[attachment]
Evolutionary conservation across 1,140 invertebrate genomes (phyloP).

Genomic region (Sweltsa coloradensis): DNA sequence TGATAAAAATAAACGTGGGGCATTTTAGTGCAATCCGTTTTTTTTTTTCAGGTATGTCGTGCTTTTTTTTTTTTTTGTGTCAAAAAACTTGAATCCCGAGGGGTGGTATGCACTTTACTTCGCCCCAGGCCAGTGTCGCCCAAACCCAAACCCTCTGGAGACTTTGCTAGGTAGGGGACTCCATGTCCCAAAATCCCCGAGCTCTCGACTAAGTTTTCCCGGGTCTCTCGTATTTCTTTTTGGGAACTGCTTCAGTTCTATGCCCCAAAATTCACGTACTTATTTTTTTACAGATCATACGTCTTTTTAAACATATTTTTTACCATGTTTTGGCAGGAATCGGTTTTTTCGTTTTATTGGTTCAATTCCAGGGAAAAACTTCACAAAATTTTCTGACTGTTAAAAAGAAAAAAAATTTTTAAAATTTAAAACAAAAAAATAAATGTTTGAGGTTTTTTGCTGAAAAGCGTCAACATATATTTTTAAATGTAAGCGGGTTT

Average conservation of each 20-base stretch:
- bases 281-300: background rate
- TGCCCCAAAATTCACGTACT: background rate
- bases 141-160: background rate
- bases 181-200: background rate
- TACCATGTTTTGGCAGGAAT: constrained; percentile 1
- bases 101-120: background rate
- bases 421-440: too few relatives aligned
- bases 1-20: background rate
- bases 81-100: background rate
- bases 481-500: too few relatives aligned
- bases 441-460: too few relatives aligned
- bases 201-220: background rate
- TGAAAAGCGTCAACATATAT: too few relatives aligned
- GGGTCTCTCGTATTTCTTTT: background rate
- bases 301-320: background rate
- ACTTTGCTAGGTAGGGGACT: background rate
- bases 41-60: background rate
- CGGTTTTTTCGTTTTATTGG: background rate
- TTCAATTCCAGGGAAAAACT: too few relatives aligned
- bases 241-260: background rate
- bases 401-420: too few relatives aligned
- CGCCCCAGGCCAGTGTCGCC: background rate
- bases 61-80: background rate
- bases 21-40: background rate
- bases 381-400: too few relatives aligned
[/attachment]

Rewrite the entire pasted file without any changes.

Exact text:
Evolutionary conservation across 1,140 invertebrate genomes (phyloP).

Genomic region (Sweltsa coloradensis): DNA sequence TGATAAAAATAAACGTGGGGCATTTTAGTGCAATCCGTTTTTTTTTTTCAGGTATGTCGTGCTTTTTTTTTTTTTTGTGTCAAAAAACTTGAATCCCGAGGGGTGGTATGCACTTTACTTCGCCCCAGGCCAGTGTCGCCCAAACCCAAACCCTCTGGAGACTTTGCTAGGTAGGGGACTCCATGTCCCAAAATCCCCGAGCTCTCGACTAAGTTTTCCCGGGTCTCTCGTATTTCTTTTTGGGAACTGCTTCAGTTCTATGCCCCAAAATTCACGTACTTATTTTTTTACAGATCATACGTCTTTTTAAACATATTTTTTACCATGTTTTGGCAGGAATCGGTTTTTTCGTTTTATTGGTTCAATTCCAGGGAAAAACTTCACAAAATTTTCTGACTGTTAAAAAGAAAAAAAATTTTTAAAATTTAAAACAAAAAAATAAATGTTTGAGGTTTTTTGCTGAAAAGCGTCAACATATATTTTTAAATGTAAGCGGGTTT

Average conservation of each 20-base stretch:
- bases 281-300: background rate
- TGCCCCAAAATTCACGTACT: background rate
- bases 141-160: background rate
- bases 181-200: background rate
- TACCATGTTTTGGCAGGAAT: constrained; percentile 1
- bases 101-120: background rate
- bases 421-440: too few relatives aligned
- bases 1-20: background rate
- bases 81-100: background rate
- bases 481-500: too few relatives aligned
- bases 441-460: too few relatives aligned
- bases 201-220: background rate
- TGAAAAGCGTCAACATATAT: too few relatives aligned
- GGGTCTCTCGTATTTCTTTT: background rate
- bases 301-320: background rate
- ACTTTGCTAGGTAGGGGACT: background rate
- bases 41-60: background rate
- CGGTTTTTTCGTTTTATTGG: background rate
- TTCAATTCCAGGGAAAAACT: too few relatives aligned
- bases 241-260: background rate
- bases 401-420: too few relatives aligned
- CGCCCCAGGCCAGTGTCGCC: background rate
- bases 61-80: background rate
- bases 21-40: background rate
- bases 381-400: too few relatives aligned